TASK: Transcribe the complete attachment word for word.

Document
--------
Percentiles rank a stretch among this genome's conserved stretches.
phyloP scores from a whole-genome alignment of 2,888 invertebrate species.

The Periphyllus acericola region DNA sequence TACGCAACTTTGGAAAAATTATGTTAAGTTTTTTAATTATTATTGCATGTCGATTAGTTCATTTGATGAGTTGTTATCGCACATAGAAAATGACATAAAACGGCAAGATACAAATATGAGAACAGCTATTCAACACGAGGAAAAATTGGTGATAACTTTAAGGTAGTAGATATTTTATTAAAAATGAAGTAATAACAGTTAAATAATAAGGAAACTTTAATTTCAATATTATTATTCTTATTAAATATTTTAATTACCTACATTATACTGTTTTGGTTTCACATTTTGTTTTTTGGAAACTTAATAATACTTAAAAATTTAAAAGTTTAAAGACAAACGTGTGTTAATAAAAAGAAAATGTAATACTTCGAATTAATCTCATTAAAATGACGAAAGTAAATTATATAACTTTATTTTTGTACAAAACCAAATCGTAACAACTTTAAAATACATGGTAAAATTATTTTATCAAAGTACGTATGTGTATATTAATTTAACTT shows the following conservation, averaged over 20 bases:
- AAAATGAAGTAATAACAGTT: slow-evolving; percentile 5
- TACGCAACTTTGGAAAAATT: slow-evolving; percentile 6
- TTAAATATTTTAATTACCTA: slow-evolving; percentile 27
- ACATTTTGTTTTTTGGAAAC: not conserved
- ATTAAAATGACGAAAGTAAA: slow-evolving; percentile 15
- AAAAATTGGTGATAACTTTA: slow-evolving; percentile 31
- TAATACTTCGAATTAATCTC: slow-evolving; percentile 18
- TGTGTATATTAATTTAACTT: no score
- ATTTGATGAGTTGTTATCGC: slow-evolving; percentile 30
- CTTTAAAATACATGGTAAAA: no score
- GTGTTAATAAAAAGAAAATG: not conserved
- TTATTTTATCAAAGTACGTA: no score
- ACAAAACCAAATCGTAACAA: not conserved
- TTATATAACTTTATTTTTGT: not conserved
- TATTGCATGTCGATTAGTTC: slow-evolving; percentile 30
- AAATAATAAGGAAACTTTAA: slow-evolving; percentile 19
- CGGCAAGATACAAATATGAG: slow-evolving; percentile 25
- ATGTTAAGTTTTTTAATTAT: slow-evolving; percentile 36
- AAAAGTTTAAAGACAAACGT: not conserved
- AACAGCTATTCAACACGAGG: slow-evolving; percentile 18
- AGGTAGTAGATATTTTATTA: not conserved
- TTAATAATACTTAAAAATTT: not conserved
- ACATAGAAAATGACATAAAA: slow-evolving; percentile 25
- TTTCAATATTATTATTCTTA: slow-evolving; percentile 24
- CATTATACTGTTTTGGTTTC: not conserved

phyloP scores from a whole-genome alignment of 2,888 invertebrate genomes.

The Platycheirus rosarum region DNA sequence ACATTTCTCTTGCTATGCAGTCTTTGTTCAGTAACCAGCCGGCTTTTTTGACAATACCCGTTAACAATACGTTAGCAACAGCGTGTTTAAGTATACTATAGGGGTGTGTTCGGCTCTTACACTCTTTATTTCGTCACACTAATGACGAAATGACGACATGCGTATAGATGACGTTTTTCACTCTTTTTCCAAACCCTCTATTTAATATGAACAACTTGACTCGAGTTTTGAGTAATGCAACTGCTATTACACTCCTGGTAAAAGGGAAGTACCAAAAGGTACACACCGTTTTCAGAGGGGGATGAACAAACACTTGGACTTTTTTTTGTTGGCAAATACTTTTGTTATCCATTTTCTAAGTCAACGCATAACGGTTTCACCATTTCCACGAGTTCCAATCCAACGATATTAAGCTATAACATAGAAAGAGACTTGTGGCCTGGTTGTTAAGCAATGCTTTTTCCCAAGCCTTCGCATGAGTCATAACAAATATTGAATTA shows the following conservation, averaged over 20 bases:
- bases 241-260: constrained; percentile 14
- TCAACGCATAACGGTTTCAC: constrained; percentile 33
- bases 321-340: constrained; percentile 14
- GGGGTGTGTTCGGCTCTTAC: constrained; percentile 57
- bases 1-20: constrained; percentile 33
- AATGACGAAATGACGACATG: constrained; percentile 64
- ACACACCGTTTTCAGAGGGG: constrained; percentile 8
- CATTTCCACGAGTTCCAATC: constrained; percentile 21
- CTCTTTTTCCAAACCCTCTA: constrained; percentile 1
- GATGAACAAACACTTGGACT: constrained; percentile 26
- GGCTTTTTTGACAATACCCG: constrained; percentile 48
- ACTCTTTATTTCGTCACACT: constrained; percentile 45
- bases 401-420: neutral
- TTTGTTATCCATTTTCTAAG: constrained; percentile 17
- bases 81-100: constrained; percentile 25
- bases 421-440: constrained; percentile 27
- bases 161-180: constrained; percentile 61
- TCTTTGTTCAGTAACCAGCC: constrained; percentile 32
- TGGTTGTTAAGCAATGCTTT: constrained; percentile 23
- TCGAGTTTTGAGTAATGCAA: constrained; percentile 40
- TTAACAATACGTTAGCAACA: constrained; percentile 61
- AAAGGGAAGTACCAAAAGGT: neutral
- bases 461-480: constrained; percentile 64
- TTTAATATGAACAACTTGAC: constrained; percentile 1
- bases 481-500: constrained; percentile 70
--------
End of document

Percentiles rank a stretch among this genome's conserved stretches.
phyloP scores from a whole-genome alignment of 2,888 invertebrate species.

The Periphyllus acericola region DNA sequence TACGCAACTTTGGAAAAATTATGTTAAGTTTTTTAATTATTATTGCATGTCGATTAGTTCATTTGATGAGTTGTTATCGCACATAGAAAATGACATAAAACGGCAAGATACAAATATGAGAACAGCTATTCAACACGAGGAAAAATTGGTGATAACTTTAAGGTAGTAGATATTTTATTAAAAATGAAGTAATAACAGTTAAATAATAAGGAAACTTTAATTTCAATATTATTATTCTTATTAAATATTTTAATTACCTACATTATACTGTTTTGGTTTCACATTTTGTTTTTTGGAAACTTAATAATACTTAAAAATTTAAAAGTTTAAAGACAAACGTGTGTTAATAAAAAGAAAATGTAATACTTCGAATTAATCTCATTAAAATGACGAAAGTAAATTATATAACTTTATTTTTGTACAAAACCAAATCGTAACAACTTTAAAATACATGGTAAAATTATTTTATCAAAGTACGTATGTGTATATTAATTTAACTT shows the following conservation, averaged over 20 bases:
- AAAATGAAGTAATAACAGTT: slow-evolving; percentile 5
- TACGCAACTTTGGAAAAATT: slow-evolving; percentile 6
- TTAAATATTTTAATTACCTA: slow-evolving; percentile 27
- ACATTTTGTTTTTTGGAAAC: not conserved
- ATTAAAATGACGAAAGTAAA: slow-evolving; percentile 15
- AAAAATTGGTGATAACTTTA: slow-evolving; percentile 31
- TAATACTTCGAATTAATCTC: slow-evolving; percentile 18
- TGTGTATATTAATTTAACTT: no score
- ATTTGATGAGTTGTTATCGC: slow-evolving; percentile 30
- CTTTAAAATACATGGTAAAA: no score
- GTGTTAATAAAAAGAAAATG: not conserved
- TTATTTTATCAAAGTACGTA: no score
- ACAAAACCAAATCGTAACAA: not conserved
- TTATATAACTTTATTTTTGT: not conserved
- TATTGCATGTCGATTAGTTC: slow-evolving; percentile 30
- AAATAATAAGGAAACTTTAA: slow-evolving; percentile 19
- CGGCAAGATACAAATATGAG: slow-evolving; percentile 25
- ATGTTAAGTTTTTTAATTAT: slow-evolving; percentile 36
- AAAAGTTTAAAGACAAACGT: not conserved
- AACAGCTATTCAACACGAGG: slow-evolving; percentile 18
- AGGTAGTAGATATTTTATTA: not conserved
- TTAATAATACTTAAAAATTT: not conserved
- ACATAGAAAATGACATAAAA: slow-evolving; percentile 25
- TTTCAATATTATTATTCTTA: slow-evolving; percentile 24
- CATTATACTGTTTTGGTTTC: not conserved

phyloP scores from a whole-genome alignment of 2,888 invertebrate genomes.

The Platycheirus rosarum region DNA sequence ACATTTCTCTTGCTATGCAGTCTTTGTTCAGTAACCAGCCGGCTTTTTTGACAATACCCGTTAACAATACGTTAGCAACAGCGTGTTTAAGTATACTATAGGGGTGTGTTCGGCTCTTACACTCTTTATTTCGTCACACTAATGACGAAATGACGACATGCGTATAGATGACGTTTTTCACTCTTTTTCCAAACCCTCTATTTAATATGAACAACTTGACTCGAGTTTTGAGTAATGCAACTGCTATTACACTCCTGGTAAAAGGGAAGTACCAAAAGGTACACACCGTTTTCAGAGGGGGATGAACAAACACTTGGACTTTTTTTTGTTGGCAAATACTTTTGTTATCCATTTTCTAAGTCAACGCATAACGGTTTCACCATTTCCACGAGTTCCAATCCAACGATATTAAGCTATAACATAGAAAGAGACTTGTGGCCTGGTTGTTAAGCAATGCTTTTTCCCAAGCCTTCGCATGAGTCATAACAAATATTGAATTA shows the following conservation, averaged over 20 bases:
- bases 241-260: constrained; percentile 14
- TCAACGCATAACGGTTTCAC: constrained; percentile 33
- bases 321-340: constrained; percentile 14
- GGGGTGTGTTCGGCTCTTAC: constrained; percentile 57
- bases 1-20: constrained; percentile 33
- AATGACGAAATGACGACATG: constrained; percentile 64
- ACACACCGTTTTCAGAGGGG: constrained; percentile 8
- CATTTCCACGAGTTCCAATC: constrained; percentile 21
- CTCTTTTTCCAAACCCTCTA: constrained; percentile 1
- GATGAACAAACACTTGGACT: constrained; percentile 26
- GGCTTTTTTGACAATACCCG: constrained; percentile 48
- ACTCTTTATTTCGTCACACT: constrained; percentile 45
- bases 401-420: neutral
- TTTGTTATCCATTTTCTAAG: constrained; percentile 17
- bases 81-100: constrained; percentile 25
- bases 421-440: constrained; percentile 27
- bases 161-180: constrained; percentile 61
- TCTTTGTTCAGTAACCAGCC: constrained; percentile 32
- TGGTTGTTAAGCAATGCTTT: constrained; percentile 23
- TCGAGTTTTGAGTAATGCAA: constrained; percentile 40
- TTAACAATACGTTAGCAACA: constrained; percentile 61
- AAAGGGAAGTACCAAAAGGT: neutral
- bases 461-480: constrained; percentile 64
- TTTAATATGAACAACTTGAC: constrained; percentile 1
- bases 481-500: constrained; percentile 70